Maximizing Usable Space in Park Slope

Courtyard between a townhouse and its separated garage with a suspended catwalk, bluestone pavers, and a picnic table
Peter Peirce
Diagram illustrating where square footage was added and removed to reallocate space in a Park Slope corner home.

The goal of this Park Slope renovation was maximizing usable space in the home's main living areas. Unfortunately, the lot, consisting of the main home, a separate large garage, and a courtyard in the middle, was already built to the zoning maximum. Because of this, we could not simply put an addition onto the home.

We realized that significant amounts of square footage were not being fully used in some areas. Shifting this space to other areas of the home would remain in compliance with NYC zoning regulations. There was room to removed square footage from both the garage and the main house's garden floor without reducing functionality. We relocated the square footage to the parlor floor. In that space, we created a kitchen and sitting area large enough for the whole family to enjoy. This shift in building mass also increased the size of the courtyard by 200 square feet, a 50% increase.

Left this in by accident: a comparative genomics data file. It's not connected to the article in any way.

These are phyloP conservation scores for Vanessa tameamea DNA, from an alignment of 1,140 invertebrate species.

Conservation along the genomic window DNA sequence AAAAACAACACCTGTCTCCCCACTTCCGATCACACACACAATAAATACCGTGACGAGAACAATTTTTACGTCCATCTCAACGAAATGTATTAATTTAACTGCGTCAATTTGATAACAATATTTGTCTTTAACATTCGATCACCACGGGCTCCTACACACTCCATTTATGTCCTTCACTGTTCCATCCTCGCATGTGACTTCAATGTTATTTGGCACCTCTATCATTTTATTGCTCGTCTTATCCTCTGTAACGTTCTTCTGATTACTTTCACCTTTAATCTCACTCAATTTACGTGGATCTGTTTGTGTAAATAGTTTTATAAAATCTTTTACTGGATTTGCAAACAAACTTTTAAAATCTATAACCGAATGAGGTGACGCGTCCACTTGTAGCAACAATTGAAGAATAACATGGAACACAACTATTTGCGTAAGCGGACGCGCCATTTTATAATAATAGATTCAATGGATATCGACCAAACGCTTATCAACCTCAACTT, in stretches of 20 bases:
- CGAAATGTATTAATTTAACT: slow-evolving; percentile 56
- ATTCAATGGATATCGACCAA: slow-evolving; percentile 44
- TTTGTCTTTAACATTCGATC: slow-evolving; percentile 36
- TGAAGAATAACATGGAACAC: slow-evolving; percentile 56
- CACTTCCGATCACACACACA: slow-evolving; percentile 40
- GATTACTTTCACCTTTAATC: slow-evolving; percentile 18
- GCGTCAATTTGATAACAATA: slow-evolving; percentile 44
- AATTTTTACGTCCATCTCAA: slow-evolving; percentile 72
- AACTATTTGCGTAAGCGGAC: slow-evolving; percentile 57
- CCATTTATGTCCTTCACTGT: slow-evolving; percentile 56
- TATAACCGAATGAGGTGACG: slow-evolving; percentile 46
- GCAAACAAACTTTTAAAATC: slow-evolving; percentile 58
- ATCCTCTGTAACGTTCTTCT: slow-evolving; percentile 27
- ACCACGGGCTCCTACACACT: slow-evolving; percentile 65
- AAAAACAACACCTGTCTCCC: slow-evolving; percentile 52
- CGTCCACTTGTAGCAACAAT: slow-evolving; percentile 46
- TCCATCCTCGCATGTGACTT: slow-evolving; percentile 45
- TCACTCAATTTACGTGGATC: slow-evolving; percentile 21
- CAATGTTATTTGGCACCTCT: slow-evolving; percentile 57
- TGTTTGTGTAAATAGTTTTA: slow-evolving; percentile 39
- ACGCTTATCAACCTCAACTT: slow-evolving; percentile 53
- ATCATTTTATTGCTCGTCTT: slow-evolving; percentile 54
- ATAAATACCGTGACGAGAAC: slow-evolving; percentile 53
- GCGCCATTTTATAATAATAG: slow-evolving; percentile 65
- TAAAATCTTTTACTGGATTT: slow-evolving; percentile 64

By carving square footage away at opposing angles, the entire home receives more southern light and expansive outward views. The enlarged rear yard is also ideal for their young children. Aside from more space for everyday living and entertaining, the recomposed spaces provide a huge range of activities and relationships within the home. Without adding square footage to the home, we were able to create a more useful home for the family.

Photography: Peter Peirce

Bird's eye view of a detached garage in a Park Slope corner home
Rear yard of a Park Slope townhouse in between the main home and detached garage, with a suspended catwalk, picnic table, and landscaping